With a simple bit of setting up, you can have your page's place in a favorites list marked with a customised icon. Learn how to create, place and initialise your own icon right here.
This page was last updated on 2012-08-21
This is a great way to get people to remember your site among the pile of places they have in their favorites folder. You get to put a small (16 pixels by 16) graphic beside your sites name in the list. Now would be about the time you should be thinking about your site's brand name, and come up with an image small enough to be an icon, yet recognisable as being linked to your site. It needs to stand out in a sea of these:
Browser Compatibility Note:
This feature was added to the Windows version of » Internet Explorer in version 5. The Mac version does not support them.
» Mozilla and » Firefox also support icons on all platforms, which they download automatically when you view any page that has a linked icon. These browsers’ implementation is actually much better and more reliable than IE’s — the icons can be in
gif format too. On this page I use the
ico format, which works in all supporting browsers. Apple’s » Safari browser also supports favicons.
First things first; you're going to need a program that lets you save a graphic as a .ico file (hence favicon.ico). None of the mainstream image-editors let you do this. The program I used, and the one I think is most popular, is » Microangelo. It's a 30-day shareware version, but that doesn't matter. It will only take you a few minutes to draw a picture so small.
There is also an excellent resource on the » Favicon site, which lets you draw your icon in an applet on the site and have it emailed to you. Marvellous.
What makes an icon different from any other graphics format you ask? Well, an icon does not have to be a single image. It is an archive or repository, and can hold several different images, all in one file — simpler images for different colour depths or larger images for placement on the desktop.
Making your Icon
You have 2 options when drawing your icon. Either draw it in your normal image editor and then import it into an icon editor and save it as an icon; or you can create it from scratch in the icon editor. 16 pixels squared is a small area, so be sure to use the full space as efficiently as possible. Our favicon looks like this: . Would you remember that as being HTML Source's icon? Damn straight.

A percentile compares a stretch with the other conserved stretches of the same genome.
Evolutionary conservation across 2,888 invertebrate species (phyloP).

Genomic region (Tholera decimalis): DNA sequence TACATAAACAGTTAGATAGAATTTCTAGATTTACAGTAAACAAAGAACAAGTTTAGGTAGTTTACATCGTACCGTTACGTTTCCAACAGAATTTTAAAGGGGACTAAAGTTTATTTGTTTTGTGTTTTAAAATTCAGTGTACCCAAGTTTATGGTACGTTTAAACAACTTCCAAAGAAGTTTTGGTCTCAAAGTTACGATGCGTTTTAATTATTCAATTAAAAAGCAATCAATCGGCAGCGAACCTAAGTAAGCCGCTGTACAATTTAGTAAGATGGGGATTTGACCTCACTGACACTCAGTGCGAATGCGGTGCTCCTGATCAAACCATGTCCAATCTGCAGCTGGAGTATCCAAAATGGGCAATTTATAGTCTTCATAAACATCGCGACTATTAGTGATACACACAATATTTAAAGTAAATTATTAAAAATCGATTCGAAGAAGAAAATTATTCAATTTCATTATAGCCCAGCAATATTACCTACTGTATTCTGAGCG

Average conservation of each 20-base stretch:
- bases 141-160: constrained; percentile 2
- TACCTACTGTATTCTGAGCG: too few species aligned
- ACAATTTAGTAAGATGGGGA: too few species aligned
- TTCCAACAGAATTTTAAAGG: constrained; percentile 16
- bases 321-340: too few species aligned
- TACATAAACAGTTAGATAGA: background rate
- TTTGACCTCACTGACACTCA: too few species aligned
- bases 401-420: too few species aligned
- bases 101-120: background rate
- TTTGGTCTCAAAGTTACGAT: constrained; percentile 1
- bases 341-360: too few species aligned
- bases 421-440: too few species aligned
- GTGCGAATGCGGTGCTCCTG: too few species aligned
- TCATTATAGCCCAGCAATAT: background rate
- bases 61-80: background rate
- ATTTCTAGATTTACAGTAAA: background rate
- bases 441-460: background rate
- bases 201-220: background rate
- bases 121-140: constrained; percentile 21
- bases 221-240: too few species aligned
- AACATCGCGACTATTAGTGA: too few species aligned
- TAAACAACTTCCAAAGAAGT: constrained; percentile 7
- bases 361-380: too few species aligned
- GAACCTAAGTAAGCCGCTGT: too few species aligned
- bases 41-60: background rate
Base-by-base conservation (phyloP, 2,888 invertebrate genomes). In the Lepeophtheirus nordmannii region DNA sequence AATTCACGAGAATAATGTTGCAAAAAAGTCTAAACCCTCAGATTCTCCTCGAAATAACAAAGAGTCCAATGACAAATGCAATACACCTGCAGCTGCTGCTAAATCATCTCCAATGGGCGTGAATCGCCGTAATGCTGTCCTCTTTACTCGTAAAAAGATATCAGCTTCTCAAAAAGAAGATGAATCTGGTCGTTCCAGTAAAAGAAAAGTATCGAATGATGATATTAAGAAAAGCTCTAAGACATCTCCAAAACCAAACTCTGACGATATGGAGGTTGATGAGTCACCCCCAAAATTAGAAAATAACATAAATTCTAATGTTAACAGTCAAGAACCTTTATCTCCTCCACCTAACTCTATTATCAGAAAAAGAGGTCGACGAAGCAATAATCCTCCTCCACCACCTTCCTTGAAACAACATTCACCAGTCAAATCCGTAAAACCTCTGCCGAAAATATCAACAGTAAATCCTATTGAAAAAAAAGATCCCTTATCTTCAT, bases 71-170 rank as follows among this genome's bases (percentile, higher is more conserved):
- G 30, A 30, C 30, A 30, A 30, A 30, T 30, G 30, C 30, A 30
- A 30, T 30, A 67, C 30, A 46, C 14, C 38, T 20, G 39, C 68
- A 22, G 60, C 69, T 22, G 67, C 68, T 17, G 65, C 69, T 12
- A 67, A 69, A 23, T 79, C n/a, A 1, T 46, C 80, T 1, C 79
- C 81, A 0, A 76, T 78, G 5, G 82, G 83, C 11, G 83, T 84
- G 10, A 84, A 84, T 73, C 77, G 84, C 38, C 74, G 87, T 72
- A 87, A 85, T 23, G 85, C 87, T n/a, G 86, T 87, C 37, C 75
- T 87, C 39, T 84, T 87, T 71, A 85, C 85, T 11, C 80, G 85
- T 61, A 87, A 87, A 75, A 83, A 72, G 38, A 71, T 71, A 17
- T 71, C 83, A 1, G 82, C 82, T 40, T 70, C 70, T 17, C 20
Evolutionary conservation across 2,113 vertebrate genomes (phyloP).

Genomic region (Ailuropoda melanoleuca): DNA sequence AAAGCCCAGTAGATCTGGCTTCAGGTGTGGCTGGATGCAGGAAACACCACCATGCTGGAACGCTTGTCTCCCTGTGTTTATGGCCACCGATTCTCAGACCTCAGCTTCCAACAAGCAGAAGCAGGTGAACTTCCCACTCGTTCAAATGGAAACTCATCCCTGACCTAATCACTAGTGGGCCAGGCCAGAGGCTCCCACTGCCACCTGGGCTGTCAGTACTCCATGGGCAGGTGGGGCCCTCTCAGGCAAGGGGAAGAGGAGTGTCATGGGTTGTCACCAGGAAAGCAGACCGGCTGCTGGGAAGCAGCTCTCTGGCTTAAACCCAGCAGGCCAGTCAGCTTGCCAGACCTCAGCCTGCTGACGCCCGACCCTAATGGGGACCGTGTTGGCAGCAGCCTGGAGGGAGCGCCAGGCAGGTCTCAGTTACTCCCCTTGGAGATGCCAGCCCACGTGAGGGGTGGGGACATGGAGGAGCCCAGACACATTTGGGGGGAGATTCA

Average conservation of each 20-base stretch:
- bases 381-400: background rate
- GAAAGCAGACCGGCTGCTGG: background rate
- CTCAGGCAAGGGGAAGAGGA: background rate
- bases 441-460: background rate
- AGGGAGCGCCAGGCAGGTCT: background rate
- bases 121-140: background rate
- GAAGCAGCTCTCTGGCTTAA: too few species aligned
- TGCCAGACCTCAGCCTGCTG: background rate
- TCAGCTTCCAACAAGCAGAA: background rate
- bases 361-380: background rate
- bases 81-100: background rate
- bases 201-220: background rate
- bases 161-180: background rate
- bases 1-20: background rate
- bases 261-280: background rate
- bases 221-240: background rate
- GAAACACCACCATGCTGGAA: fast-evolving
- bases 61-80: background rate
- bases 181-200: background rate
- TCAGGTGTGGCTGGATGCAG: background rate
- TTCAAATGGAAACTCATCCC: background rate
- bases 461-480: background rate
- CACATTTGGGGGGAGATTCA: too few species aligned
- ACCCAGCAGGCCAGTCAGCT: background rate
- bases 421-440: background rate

The icon is also limited to a palette of 16 colours, all of which are web-safe. Take a look at the table on the right, that's what you have to work with. By design it can contain more, but to be safe stick with these.
You can add in bigger icons that will be used if a reader places a link to your site on their desktop, but just make sure that your 16x16 icon is the first in the file. Once you have your icons drawn, make sure you save the file as favicon.ico (lowercase). Nothing else will do.
Placing your Favicon
If you have your own domain name, www.example.com, just put the favicon in the root directory of your site. That means the lowest level, not in any folder, in the same place as your homepage. Internet Explorer looks in that location by default, so no extra code is needed.
If you have your site hosted by another company in one of their subdomains, like www.example.com/mysite, you should put it in your root directory anyway, but oftentimes that isn't enough. You need to add a line to your
<head> section on every page that might be bookmarked. It goes a little something like this:
<link rel="shortcut icon" type="image/ico" href="http://www.yourhtmlsource.com/favicon.ico">
That's the code I use to link to my favicon. The entire URL is not necessary, but it is foolproof in case something messes up. Using this code enables you to call the icon something other than favicon, although I really can't see a need to do that.
Using your Favicon
Now, all you gotta do is get people to add your site to their favorites. There's not much I can say to help you with this, but a guaranteed way to entice people into it is to put an 'add to favorites' button on your page. People are much more motivated to do it this way since it requires less work and even less thought.
The code will only create a link in IE4+, but you could always just tell your readers with other browsers to hit Ctrl + D.
Where your icon appears
The favicon is such a simple piece of promotion, you really should have no excuse for not implementing it straight away. Look at all this extra exposure you get from readers who add your site to their favorites:
- In the Favorites folder
- In the Links bar
- In the Address bar
- On the Desktop
- On the Taskbar
- In the Start Menu
Although a great feature, for some reason favicons don't always work. On some days they will never appear, other days they work fine. Stick to the guidelines above as closely as possible and you should have less problems. Then just cross your fingers and hope someone, somewhere, is smiling down on you. Don't stress about it, I'm sure I saw it work once...
If you change your icon, and people have it bookmarked, their browsers will continue to show your old one. This is only updated if they delete and re-bookmark your site. Something to remember is that if readers clear their cache, your icons can be deleted too. Also, some servers don't allow favicons to work. If this is the case, send a stern email to your webspace provider and get it sorted.